As I stroll after dinner in the dusky evening near the Freestone Inn, I'm reminded why I love this valley so much. The dry fresh air, the particular quality of light, the surrounding mountains, and the quiet--they all draw me in, inviting a longer stay. Unfortunately this trip is just one night in the valley.

But I'll take it, however brief.

Looking up valley
Freestone Inn main lodge
Sunday Morning: Local Flavors
This close to the summer solstice, I'm up and out early for a morning walk around the pond/lake behind Freestone Inn.  I pass a man loaded up with with fly rods, tackle, and video gear giving two women a lesson in fly casting. (The lake is catch and release.)

There's something so elegant and mesmerizing about a fly being cast, with the line floating in easy figure 8 loops over the water. I have to tear myself away when the mosquitoes start biting my bare legs and arms. (Time to break out the insect repellent for the season.)

We forego a fancy breakfast at the Freestone Inn and grab tasty bagel breakfast sandwiches for $2.50 at the Mazama Store, local institution/general store/rest stop/coffee shop/bakery, and purveyor of treasures like locally foraged wild morel mushrooms. (I snag a small bag of them, which cost less than half of what I've seen per pound in Seattle.)

Mazama Store
Every time I return to the valley, this place seems to evolve and get bigger. It's a far cry from the days when this store was an old Quonset hut that sold mostly pop, beer, chips, and provisions like Spam. 

Sunday Afternoon Return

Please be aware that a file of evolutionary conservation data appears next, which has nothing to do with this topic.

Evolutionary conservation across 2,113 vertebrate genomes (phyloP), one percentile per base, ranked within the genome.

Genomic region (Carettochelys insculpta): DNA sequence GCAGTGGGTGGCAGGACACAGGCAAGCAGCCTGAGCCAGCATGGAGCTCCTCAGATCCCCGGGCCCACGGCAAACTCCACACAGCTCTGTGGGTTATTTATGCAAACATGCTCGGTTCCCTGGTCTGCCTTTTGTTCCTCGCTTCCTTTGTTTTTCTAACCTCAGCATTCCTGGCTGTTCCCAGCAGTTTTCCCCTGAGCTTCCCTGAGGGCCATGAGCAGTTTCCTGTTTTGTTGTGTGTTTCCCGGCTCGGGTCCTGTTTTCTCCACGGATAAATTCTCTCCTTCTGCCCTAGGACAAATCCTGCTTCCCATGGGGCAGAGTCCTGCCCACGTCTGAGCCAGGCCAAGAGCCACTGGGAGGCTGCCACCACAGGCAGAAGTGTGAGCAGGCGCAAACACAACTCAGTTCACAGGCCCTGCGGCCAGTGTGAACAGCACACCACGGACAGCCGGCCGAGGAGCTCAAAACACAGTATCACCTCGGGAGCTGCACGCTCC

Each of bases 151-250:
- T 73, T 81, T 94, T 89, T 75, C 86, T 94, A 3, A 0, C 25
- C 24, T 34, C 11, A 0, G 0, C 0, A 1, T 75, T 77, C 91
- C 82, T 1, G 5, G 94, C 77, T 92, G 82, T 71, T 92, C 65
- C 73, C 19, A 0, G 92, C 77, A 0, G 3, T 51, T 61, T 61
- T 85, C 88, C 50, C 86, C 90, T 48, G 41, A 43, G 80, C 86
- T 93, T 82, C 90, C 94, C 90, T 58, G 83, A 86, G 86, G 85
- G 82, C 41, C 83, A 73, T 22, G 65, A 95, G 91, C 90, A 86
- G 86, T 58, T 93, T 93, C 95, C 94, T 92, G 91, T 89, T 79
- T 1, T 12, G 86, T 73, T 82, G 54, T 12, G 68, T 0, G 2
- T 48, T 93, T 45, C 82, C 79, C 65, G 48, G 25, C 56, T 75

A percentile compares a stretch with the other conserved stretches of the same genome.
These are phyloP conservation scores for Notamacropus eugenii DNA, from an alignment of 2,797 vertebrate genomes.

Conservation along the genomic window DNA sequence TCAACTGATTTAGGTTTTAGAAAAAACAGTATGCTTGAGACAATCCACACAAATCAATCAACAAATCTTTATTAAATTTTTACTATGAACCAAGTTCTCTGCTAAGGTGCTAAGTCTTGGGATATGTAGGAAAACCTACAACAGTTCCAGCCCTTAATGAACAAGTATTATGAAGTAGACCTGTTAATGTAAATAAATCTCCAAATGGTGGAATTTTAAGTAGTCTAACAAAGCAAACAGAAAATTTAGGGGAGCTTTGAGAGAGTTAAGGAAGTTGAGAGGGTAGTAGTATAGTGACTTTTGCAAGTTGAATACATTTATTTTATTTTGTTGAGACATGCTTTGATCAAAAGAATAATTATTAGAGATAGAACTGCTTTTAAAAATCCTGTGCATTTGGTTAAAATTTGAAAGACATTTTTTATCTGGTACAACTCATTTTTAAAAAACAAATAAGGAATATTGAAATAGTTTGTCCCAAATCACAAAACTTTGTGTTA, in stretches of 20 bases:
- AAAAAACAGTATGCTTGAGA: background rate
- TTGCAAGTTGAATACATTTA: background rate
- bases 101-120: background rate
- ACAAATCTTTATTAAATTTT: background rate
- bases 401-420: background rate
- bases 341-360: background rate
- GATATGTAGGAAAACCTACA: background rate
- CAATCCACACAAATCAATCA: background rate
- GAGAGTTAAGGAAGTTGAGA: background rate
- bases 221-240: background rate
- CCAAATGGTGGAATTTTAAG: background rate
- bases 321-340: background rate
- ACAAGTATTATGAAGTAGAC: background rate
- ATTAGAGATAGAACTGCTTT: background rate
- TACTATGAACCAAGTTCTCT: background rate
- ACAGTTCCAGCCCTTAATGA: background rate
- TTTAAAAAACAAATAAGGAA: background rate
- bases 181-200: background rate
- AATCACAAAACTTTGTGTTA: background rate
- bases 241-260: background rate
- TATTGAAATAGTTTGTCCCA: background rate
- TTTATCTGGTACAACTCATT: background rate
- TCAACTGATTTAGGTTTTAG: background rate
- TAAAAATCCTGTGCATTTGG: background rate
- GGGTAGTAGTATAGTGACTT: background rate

As hard as it is to leave, it's time to head back to "the coast." We retrace our route, with a stop at Canyon Creek above Ross Lake for a short hike along a mountain stream swollen with spring snowmelt.

Then it's the requisite stop at the Diablo Lake overlook, where thousands of photos have been taken by thousands of people driving over the North Cascades. The brilliant opaque aqua color of the lake is caused by glacial "flour" (silt) from the glacial-fed streams flowing into the lake. Max told us yesterday that Thunder Creek/Arm tributary to the lake is the most heavily glacier-fed stream basin in the contiguous U.S.

Thirty minutes later, the heat forces an ice cream cone stop. Okay, heat or not, the siren call of organic ice cream cones at the Cascadian Farmstand near Marblemount pulls in many travelers. Self included many times.

My favorite: raspberry chocolate chip (left).
A little over two days later, trip finished. I always want to stay longer in the North Cascades/Methow. Next time, I promise myself.

Happy trails and thanks for visiting Pacific Northwest Seasons! In between blog posts, visit Pacific NW Seasons on FaceBook, Twitter, and Instagram for more Northwest photos and outdoors news.

 When You Go
Our hostel lodging at the North Cascades Institute ELC cost $65/night, including three meals--a screaming deal for the quality/quantity of food alone. We neglected to read the fine print, however, which says the hostel rooms can be co-ed with strangers. A little uncomfortable IMO. At the Freestone Inn, we got a group rate that totaled $197/night for a spacious room with a fireplace (not needed in the summer) and private porch overlooking the lake. This is normally out of my budget, but it was a splurge. 

Here's a map of the route (if you don't see the blue route line, click on "more options" on the map below. If that doesn't do it, I'd appreciate a comment below):